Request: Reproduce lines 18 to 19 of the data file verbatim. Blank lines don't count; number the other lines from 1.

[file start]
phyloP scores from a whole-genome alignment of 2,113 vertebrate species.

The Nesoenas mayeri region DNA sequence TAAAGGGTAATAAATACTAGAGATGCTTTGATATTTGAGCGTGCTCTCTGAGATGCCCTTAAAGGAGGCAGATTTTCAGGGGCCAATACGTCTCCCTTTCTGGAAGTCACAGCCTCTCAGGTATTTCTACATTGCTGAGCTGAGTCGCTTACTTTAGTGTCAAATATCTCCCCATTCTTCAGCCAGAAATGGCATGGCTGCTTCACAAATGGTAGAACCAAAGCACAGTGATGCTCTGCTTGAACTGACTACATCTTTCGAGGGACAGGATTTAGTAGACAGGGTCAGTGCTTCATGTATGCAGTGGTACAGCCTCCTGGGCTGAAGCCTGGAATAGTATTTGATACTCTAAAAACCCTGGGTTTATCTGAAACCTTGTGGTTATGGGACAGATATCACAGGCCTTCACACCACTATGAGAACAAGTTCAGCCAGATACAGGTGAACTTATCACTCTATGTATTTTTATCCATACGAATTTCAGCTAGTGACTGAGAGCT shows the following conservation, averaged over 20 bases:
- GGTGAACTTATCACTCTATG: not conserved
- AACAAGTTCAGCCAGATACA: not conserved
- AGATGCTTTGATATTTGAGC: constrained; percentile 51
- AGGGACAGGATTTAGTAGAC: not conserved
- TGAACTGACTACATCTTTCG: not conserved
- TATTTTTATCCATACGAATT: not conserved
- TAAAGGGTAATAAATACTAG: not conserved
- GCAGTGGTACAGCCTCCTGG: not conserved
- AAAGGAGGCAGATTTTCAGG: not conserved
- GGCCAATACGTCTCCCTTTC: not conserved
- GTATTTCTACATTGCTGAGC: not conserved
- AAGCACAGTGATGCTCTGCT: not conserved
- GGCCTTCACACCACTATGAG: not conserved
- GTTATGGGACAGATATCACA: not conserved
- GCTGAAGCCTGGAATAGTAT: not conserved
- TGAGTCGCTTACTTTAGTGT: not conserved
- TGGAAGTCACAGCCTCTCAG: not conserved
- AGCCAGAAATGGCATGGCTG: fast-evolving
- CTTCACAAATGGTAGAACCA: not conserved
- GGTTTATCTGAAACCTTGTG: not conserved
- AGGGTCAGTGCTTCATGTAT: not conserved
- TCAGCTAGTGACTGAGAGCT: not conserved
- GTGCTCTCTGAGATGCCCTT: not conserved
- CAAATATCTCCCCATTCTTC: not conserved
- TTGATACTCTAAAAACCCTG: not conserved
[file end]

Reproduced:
- TGAGTCGCTTACTTTAGTGT: not conserved
- TGGAAGTCACAGCCTCTCAG: not conserved